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[Rollei] Me and my Rollei16 (2): without cartridges!

> I had to face three problems:
> 1) find some film: not so easy, but not impossible
> 2) find some cartridges: nearly impossible - but not always necessary...
> 3) develop the film: found three ways af doing it - the hard, the easy and
the best way

As I already said, problem two has been solved, with some imagination and
help from a RUGer (thanks once more to Jose Menendez!). Now I have some
cartridges for 16mm film (by the way, the film size that the Rollei 16 uses
is also known as "Super 16") and, despite what I write in the following, I
feel comfortable with them.

But before receiving the cartridges, I I was so eager to test my camera that
I used it... without cartridges.

To understand how this is possible, you must open the back of the camera.
The back carries also the Pressure Plate - I write this in capital letters
because it's one of the best I have seen on any camera, and surely the
largest in relation to the film size - 57x16mm for a picture size of

The film rails are very long and, together with the oversized pressure
plate, ensure a perfect film flatness.
On the left there is cave where the film cartridge will be put, while on the
right there is the receptacle where the exposed film will be pushed by a
ratchet gear, the film advancing device.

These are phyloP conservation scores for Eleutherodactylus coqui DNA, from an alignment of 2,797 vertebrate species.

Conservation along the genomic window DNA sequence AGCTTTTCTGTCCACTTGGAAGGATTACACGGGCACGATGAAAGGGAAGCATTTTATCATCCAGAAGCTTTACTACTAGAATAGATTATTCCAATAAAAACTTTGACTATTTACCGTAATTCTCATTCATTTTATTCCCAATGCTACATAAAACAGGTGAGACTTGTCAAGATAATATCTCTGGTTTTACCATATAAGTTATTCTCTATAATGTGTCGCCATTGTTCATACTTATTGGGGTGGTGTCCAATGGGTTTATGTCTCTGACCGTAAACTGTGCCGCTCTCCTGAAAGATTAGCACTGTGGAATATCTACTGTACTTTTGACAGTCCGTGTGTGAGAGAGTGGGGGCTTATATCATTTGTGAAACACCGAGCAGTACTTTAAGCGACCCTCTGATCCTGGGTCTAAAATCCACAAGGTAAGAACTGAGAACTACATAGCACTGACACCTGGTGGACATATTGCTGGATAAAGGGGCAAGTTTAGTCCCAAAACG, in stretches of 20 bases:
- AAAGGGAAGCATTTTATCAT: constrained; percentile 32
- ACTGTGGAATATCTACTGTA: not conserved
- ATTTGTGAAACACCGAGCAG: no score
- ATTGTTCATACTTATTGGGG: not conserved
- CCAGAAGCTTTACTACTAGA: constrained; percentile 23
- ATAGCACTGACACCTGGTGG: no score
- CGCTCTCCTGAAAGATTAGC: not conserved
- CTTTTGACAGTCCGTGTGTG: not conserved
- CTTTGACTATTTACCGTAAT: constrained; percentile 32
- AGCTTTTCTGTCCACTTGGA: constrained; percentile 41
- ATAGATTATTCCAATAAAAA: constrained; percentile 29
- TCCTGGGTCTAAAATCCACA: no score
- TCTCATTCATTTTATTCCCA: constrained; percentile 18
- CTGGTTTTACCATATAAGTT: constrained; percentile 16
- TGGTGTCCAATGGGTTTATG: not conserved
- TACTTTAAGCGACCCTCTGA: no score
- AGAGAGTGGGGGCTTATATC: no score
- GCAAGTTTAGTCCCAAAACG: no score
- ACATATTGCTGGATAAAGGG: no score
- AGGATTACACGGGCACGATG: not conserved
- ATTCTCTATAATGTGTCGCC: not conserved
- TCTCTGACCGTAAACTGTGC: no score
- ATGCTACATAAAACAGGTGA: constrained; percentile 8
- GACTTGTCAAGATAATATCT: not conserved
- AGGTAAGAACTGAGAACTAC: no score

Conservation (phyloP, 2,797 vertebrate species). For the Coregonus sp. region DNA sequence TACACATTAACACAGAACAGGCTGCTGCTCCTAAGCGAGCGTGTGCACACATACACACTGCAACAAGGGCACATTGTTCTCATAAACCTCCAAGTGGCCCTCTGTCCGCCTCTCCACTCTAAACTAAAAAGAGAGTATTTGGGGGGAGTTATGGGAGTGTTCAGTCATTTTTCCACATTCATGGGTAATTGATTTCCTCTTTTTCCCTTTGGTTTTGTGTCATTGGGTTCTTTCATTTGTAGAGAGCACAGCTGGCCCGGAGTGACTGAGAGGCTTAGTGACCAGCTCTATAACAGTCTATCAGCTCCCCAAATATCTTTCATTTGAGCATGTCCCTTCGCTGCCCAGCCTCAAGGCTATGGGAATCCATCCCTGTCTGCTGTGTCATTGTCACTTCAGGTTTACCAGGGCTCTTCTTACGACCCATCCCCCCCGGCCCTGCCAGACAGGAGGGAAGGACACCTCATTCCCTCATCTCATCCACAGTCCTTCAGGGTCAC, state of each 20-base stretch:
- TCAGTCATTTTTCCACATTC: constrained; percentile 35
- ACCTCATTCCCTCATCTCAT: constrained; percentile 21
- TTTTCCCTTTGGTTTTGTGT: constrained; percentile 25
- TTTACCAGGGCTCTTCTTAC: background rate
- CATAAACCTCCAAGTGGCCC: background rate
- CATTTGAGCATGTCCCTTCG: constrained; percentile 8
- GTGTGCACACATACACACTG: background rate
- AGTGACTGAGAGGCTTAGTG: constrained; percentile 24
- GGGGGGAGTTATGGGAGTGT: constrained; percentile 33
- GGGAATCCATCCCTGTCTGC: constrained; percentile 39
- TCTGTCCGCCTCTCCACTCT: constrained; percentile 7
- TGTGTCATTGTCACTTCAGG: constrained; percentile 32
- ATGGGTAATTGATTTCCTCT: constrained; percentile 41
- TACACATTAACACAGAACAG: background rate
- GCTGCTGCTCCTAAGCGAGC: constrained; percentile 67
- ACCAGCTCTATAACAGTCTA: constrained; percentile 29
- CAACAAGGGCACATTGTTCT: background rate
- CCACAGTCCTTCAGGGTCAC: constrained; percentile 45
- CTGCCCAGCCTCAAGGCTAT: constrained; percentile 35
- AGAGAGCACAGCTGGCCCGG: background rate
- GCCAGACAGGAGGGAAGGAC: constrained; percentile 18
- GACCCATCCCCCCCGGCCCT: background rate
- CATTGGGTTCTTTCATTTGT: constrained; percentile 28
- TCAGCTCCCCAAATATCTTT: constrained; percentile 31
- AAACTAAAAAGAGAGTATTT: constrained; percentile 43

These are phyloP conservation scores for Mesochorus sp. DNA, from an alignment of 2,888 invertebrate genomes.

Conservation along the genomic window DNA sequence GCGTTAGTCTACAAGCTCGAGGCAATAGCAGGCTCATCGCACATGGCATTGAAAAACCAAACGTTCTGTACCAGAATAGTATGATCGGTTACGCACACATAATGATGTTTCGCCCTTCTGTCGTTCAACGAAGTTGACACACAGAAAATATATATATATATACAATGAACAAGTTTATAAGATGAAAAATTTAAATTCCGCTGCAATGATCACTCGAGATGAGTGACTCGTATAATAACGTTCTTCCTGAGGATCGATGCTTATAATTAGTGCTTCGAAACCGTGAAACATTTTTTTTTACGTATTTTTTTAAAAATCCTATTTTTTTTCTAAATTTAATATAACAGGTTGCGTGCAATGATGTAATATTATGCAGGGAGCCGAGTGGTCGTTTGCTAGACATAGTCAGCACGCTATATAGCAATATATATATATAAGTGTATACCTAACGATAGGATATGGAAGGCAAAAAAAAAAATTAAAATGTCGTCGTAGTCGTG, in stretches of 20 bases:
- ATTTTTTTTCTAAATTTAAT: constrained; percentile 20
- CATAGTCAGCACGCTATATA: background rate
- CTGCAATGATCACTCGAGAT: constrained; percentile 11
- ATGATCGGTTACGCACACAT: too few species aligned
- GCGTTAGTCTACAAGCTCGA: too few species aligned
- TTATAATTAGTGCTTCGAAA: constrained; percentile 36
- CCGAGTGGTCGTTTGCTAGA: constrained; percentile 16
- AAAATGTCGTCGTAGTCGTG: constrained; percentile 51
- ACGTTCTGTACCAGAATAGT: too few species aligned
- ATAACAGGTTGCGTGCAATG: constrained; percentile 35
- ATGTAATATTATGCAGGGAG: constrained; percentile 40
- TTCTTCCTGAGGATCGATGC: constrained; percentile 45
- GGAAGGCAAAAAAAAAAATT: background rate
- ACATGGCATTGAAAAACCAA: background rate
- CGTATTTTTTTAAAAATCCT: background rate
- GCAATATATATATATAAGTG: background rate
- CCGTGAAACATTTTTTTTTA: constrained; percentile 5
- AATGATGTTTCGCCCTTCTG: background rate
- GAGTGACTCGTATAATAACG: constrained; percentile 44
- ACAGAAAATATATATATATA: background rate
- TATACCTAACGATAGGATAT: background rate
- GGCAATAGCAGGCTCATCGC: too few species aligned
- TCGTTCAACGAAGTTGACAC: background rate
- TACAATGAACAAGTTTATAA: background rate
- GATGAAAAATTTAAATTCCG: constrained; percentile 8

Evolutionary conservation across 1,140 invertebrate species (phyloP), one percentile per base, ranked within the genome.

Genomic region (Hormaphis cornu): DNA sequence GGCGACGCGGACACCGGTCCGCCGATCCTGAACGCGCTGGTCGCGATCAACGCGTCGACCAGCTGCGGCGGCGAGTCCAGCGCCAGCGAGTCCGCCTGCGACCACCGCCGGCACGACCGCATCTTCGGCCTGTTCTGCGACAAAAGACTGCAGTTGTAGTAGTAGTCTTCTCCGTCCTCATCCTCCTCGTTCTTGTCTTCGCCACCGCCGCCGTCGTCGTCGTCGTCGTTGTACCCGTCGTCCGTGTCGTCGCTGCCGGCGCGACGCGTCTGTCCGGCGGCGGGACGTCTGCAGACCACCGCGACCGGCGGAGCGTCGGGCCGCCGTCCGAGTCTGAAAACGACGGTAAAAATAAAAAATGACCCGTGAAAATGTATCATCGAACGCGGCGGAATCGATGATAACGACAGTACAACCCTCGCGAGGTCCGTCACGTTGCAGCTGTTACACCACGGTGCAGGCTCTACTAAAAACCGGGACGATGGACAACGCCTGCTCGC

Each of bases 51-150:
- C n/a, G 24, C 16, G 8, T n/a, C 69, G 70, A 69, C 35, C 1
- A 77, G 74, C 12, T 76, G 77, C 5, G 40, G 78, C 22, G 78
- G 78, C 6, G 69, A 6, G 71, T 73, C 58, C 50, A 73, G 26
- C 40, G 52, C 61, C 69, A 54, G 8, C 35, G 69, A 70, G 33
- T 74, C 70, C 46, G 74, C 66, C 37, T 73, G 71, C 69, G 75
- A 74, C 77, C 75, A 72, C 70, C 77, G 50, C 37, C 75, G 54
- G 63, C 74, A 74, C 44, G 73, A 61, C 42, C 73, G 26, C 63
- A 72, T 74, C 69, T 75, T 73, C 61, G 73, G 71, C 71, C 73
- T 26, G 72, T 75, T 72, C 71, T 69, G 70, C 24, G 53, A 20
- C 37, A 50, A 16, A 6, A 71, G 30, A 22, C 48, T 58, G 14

As the film is not attached to a receiving roll to keep it tensioned while
loading, it could curl badly, making it almost impossible to close the back.
To avoid this, along the film rails there are two pins with slots under
which the film is to be put; this ensures that the film remains flat and can
be correctly engaged by the advancing ratchet.
To load my film without a cartridge I cut a 60cm long piece, wound it in a
tight coil and placed it in the cave on the left, passing it also under the
two slotted pins. Did this in complete darkness and - voilà - my camera was
ready - for disaster.

My first film was badly fogged; a quick recognition inside the camera -
using a loupe, I must admit - revealed that while there are good gaskets and
light traps on the right side, where the exposed film will be wound "naked",
no gaskets are installed on the right, where the film cartridge will be and
insure the impermeability to the ligth; without cartridge, that's why my
film had been fogged.

The workaround was a piece of black heavy paper, 19x50mm, taped on the
bottom of the left cave and curled to mimic the cartridge; this trick works
perfectly and I run several films through it with no more light leaks and
film fogging.
Of course, without a cartridge no rewinding is allowed, and you must load
and unload the camera in complete darkness, and this sometimes may be

That's all for tonight; tomorrow I will write something about 16mm handling
and developing.